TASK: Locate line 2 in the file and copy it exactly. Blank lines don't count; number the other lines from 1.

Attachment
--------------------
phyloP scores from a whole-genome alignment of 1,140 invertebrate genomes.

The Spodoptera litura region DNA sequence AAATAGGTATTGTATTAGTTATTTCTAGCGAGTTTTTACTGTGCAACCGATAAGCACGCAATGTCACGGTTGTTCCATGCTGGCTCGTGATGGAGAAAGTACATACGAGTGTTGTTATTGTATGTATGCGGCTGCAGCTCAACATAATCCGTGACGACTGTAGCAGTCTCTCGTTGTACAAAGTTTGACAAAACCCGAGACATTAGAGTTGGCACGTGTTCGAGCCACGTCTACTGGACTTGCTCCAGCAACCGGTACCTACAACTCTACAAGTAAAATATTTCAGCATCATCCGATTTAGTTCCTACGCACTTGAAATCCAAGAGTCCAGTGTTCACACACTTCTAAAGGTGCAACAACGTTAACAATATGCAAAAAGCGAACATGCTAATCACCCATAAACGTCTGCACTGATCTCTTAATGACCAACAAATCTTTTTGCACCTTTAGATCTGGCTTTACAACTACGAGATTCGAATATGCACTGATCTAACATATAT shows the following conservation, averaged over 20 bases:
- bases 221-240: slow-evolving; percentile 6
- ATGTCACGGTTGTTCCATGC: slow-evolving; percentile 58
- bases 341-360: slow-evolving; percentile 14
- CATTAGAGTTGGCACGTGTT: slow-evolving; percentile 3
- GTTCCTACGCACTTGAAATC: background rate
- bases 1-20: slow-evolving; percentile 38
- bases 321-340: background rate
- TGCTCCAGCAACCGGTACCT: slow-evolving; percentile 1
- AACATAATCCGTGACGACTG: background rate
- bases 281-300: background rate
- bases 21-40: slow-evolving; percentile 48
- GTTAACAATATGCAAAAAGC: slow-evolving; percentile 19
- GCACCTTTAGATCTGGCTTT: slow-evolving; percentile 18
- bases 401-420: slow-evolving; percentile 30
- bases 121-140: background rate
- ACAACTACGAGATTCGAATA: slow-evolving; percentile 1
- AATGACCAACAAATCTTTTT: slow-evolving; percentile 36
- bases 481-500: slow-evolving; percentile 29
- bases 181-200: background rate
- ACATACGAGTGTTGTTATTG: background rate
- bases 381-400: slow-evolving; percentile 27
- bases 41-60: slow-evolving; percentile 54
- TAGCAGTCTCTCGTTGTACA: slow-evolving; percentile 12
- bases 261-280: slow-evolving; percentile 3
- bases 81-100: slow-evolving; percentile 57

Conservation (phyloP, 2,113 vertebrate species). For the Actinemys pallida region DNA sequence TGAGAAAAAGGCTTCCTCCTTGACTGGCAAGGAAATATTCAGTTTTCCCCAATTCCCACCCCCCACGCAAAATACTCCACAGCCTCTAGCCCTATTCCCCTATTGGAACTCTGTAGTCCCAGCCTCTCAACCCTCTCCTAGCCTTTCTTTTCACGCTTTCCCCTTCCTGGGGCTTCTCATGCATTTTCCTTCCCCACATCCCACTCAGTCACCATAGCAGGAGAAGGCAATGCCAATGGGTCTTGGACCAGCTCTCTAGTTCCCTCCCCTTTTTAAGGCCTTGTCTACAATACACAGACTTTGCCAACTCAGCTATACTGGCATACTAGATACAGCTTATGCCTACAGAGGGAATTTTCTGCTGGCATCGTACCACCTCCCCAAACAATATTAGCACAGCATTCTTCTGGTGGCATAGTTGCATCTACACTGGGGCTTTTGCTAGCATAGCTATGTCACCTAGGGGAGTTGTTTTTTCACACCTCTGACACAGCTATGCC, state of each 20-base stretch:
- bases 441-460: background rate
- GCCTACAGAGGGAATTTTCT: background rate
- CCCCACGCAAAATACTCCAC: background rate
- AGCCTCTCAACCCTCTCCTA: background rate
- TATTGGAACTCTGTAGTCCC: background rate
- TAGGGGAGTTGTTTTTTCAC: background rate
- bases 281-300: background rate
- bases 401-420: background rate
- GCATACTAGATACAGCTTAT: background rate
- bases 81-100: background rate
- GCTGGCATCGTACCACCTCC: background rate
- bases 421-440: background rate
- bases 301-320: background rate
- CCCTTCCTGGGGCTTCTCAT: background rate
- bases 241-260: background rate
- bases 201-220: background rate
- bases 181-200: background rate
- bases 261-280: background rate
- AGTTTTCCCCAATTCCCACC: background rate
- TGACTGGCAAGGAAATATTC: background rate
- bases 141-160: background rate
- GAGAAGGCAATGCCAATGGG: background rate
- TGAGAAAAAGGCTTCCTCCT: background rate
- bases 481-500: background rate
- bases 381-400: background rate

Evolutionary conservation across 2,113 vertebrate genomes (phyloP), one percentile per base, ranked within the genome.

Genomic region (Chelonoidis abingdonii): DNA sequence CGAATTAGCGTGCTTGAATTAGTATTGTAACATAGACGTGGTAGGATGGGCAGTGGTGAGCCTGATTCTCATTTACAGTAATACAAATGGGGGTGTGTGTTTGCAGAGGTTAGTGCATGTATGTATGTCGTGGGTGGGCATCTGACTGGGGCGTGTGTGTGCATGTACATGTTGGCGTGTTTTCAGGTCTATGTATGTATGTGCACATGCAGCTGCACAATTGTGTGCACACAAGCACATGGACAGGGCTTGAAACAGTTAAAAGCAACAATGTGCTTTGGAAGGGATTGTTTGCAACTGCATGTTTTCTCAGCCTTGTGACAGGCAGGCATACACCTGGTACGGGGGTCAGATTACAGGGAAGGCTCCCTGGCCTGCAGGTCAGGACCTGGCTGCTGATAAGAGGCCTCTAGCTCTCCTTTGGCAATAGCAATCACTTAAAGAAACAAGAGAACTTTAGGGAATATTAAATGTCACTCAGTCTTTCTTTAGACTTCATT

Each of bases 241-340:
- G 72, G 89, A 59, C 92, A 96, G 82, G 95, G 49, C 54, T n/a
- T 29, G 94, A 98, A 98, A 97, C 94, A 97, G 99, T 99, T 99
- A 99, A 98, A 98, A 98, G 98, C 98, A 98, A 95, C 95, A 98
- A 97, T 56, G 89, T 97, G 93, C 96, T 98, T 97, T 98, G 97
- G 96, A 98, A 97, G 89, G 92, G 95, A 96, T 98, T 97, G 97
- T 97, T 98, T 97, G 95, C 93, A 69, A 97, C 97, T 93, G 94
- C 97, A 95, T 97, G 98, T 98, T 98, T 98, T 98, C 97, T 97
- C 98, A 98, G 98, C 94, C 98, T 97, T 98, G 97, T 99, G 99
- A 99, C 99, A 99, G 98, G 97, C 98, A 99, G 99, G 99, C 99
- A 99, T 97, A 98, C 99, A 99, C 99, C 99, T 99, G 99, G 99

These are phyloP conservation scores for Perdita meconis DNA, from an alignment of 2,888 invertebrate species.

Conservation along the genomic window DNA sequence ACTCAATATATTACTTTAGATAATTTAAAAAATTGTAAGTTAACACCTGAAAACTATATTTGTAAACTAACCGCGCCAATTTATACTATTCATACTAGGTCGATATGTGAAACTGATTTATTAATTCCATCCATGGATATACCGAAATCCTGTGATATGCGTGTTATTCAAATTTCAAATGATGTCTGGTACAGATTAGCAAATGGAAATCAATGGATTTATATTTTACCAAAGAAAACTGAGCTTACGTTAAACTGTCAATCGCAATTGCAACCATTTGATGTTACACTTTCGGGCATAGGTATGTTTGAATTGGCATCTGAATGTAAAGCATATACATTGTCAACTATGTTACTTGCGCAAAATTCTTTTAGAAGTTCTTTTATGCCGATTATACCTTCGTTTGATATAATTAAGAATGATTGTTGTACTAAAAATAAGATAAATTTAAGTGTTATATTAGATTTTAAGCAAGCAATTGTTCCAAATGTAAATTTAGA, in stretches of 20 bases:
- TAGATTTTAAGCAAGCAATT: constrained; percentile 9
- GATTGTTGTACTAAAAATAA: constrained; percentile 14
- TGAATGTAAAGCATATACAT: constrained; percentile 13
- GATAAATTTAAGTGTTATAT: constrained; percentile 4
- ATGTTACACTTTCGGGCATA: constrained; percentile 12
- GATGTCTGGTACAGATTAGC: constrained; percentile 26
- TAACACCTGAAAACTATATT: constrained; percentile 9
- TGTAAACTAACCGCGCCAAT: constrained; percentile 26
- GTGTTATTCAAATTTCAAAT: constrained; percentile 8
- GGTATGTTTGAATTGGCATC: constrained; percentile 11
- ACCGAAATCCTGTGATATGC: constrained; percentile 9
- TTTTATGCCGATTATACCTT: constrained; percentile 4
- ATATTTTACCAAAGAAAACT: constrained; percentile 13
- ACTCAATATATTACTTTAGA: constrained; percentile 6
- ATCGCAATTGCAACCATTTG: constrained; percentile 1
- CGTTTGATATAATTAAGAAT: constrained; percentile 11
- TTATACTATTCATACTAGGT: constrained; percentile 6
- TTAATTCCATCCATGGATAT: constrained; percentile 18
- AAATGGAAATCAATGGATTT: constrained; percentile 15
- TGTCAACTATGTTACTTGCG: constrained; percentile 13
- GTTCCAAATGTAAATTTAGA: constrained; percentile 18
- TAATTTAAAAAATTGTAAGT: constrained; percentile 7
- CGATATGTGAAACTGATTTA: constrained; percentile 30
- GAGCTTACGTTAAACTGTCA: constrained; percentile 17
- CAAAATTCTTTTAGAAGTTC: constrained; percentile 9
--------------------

The Spodoptera litura region DNA sequence AAATAGGTATTGTATTAGTTATTTCTAGCGAGTTTTTACTGTGCAACCGATAAGCACGCAATGTCACGGTTGTTCCATGCTGGCTCGTGATGGAGAAAGTACATACGAGTGTTGTTATTGTATGTATGCGGCTGCAGCTCAACATAATCCGTGACGACTGTAGCAGTCTCTCGTTGTACAAAGTTTGACAAAACCCGAGACATTAGAGTTGGCACGTGTTCGAGCCACGTCTACTGGACTTGCTCCAGCAACCGGTACCTACAACTCTACAAGTAAAATATTTCAGCATCATCCGATTTAGTTCCTACGCACTTGAAATCCAAGAGTCCAGTGTTCACACACTTCTAAAGGTGCAACAACGTTAACAATATGCAAAAAGCGAACATGCTAATCACCCATAAACGTCTGCACTGATCTCTTAATGACCAACAAATCTTTTTGCACCTTTAGATCTGGCTTTACAACTACGAGATTCGAATATGCACTGATCTAACATATAT shows the following conservation, averaged over 20 bases: